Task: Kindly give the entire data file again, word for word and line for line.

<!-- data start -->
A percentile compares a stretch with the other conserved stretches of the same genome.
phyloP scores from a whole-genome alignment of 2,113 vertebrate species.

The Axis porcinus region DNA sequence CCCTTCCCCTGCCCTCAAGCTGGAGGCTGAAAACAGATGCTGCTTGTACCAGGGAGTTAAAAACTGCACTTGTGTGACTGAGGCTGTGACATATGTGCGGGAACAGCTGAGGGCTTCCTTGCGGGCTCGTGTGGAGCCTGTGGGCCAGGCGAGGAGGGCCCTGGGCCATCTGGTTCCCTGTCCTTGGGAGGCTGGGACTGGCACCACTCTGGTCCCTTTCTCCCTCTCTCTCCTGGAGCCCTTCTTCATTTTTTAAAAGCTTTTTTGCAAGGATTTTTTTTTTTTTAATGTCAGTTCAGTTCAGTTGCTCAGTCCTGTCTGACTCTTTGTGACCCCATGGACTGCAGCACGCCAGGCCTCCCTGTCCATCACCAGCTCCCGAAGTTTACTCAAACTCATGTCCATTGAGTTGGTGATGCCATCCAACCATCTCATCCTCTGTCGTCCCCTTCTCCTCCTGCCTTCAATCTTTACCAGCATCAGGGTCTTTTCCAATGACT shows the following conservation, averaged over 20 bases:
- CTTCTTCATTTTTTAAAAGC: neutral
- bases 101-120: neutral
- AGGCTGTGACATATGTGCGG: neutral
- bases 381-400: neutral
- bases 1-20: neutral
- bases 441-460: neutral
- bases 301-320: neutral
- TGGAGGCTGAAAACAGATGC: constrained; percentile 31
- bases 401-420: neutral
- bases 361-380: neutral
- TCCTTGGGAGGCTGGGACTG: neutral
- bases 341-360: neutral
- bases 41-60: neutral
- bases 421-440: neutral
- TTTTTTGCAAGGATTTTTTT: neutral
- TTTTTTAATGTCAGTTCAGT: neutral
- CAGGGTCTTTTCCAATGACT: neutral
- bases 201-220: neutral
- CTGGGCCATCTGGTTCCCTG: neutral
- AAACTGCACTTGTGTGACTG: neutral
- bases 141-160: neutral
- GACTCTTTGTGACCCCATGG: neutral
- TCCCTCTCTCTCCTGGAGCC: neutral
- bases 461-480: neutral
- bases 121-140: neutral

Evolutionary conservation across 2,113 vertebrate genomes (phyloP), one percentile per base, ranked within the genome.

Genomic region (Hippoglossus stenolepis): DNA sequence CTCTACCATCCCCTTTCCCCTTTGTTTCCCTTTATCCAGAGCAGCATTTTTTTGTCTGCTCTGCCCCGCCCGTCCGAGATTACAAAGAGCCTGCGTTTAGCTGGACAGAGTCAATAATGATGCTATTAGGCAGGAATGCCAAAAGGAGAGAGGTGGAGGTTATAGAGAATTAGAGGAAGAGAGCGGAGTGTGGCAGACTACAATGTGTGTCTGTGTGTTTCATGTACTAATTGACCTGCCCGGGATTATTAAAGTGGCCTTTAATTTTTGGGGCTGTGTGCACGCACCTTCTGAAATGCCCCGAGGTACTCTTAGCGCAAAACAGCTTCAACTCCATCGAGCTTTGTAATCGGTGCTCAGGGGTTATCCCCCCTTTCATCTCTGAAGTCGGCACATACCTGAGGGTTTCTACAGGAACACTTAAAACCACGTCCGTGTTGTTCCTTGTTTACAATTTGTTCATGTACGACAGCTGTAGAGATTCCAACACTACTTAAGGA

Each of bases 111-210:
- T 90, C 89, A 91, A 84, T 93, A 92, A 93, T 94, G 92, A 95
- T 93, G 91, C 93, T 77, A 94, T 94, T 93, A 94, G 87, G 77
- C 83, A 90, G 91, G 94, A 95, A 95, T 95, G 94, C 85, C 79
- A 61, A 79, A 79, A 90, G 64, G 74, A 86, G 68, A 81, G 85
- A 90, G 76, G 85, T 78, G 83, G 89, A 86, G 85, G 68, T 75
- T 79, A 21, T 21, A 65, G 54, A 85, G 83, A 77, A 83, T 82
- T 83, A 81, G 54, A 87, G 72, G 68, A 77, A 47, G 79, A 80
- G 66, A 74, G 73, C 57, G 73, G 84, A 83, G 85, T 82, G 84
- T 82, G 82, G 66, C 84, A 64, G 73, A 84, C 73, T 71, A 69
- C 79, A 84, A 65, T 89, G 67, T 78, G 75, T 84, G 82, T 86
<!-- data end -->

A percentile compares a stretch with the other conserved stretches of the same genome.
phyloP scores from a whole-genome alignment of 2,113 vertebrate species.

The Axis porcinus region DNA sequence CCCTTCCCCTGCCCTCAAGCTGGAGGCTGAAAACAGATGCTGCTTGTACCAGGGAGTTAAAAACTGCACTTGTGTGACTGAGGCTGTGACATATGTGCGGGAACAGCTGAGGGCTTCCTTGCGGGCTCGTGTGGAGCCTGTGGGCCAGGCGAGGAGGGCCCTGGGCCATCTGGTTCCCTGTCCTTGGGAGGCTGGGACTGGCACCACTCTGGTCCCTTTCTCCCTCTCTCTCCTGGAGCCCTTCTTCATTTTTTAAAAGCTTTTTTGCAAGGATTTTTTTTTTTTTAATGTCAGTTCAGTTCAGTTGCTCAGTCCTGTCTGACTCTTTGTGACCCCATGGACTGCAGCACGCCAGGCCTCCCTGTCCATCACCAGCTCCCGAAGTTTACTCAAACTCATGTCCATTGAGTTGGTGATGCCATCCAACCATCTCATCCTCTGTCGTCCCCTTCTCCTCCTGCCTTCAATCTTTACCAGCATCAGGGTCTTTTCCAATGACT shows the following conservation, averaged over 20 bases:
- CTTCTTCATTTTTTAAAAGC: neutral
- bases 101-120: neutral
- AGGCTGTGACATATGTGCGG: neutral
- bases 381-400: neutral
- bases 1-20: neutral
- bases 441-460: neutral
- bases 301-320: neutral
- TGGAGGCTGAAAACAGATGC: constrained; percentile 31
- bases 401-420: neutral
- bases 361-380: neutral
- TCCTTGGGAGGCTGGGACTG: neutral
- bases 341-360: neutral
- bases 41-60: neutral
- bases 421-440: neutral
- TTTTTTGCAAGGATTTTTTT: neutral
- TTTTTTAATGTCAGTTCAGT: neutral
- CAGGGTCTTTTCCAATGACT: neutral
- bases 201-220: neutral
- CTGGGCCATCTGGTTCCCTG: neutral
- AAACTGCACTTGTGTGACTG: neutral
- bases 141-160: neutral
- GACTCTTTGTGACCCCATGG: neutral
- TCCCTCTCTCTCCTGGAGCC: neutral
- bases 461-480: neutral
- bases 121-140: neutral

Evolutionary conservation across 2,113 vertebrate genomes (phyloP), one percentile per base, ranked within the genome.

Genomic region (Hippoglossus stenolepis): DNA sequence CTCTACCATCCCCTTTCCCCTTTGTTTCCCTTTATCCAGAGCAGCATTTTTTTGTCTGCTCTGCCCCGCCCGTCCGAGATTACAAAGAGCCTGCGTTTAGCTGGACAGAGTCAATAATGATGCTATTAGGCAGGAATGCCAAAAGGAGAGAGGTGGAGGTTATAGAGAATTAGAGGAAGAGAGCGGAGTGTGGCAGACTACAATGTGTGTCTGTGTGTTTCATGTACTAATTGACCTGCCCGGGATTATTAAAGTGGCCTTTAATTTTTGGGGCTGTGTGCACGCACCTTCTGAAATGCCCCGAGGTACTCTTAGCGCAAAACAGCTTCAACTCCATCGAGCTTTGTAATCGGTGCTCAGGGGTTATCCCCCCTTTCATCTCTGAAGTCGGCACATACCTGAGGGTTTCTACAGGAACACTTAAAACCACGTCCGTGTTGTTCCTTGTTTACAATTTGTTCATGTACGACAGCTGTAGAGATTCCAACACTACTTAAGGA

Each of bases 111-210:
- T 90, C 89, A 91, A 84, T 93, A 92, A 93, T 94, G 92, A 95
- T 93, G 91, C 93, T 77, A 94, T 94, T 93, A 94, G 87, G 77
- C 83, A 90, G 91, G 94, A 95, A 95, T 95, G 94, C 85, C 79
- A 61, A 79, A 79, A 90, G 64, G 74, A 86, G 68, A 81, G 85
- A 90, G 76, G 85, T 78, G 83, G 89, A 86, G 85, G 68, T 75
- T 79, A 21, T 21, A 65, G 54, A 85, G 83, A 77, A 83, T 82
- T 83, A 81, G 54, A 87, G 72, G 68, A 77, A 47, G 79, A 80
- G 66, A 74, G 73, C 57, G 73, G 84, A 83, G 85, T 82, G 84
- T 82, G 82, G 66, C 84, A 64, G 73, A 84, C 73, T 71, A 69
- C 79, A 84, A 65, T 89, G 67, T 78, G 75, T 84, G 82, T 86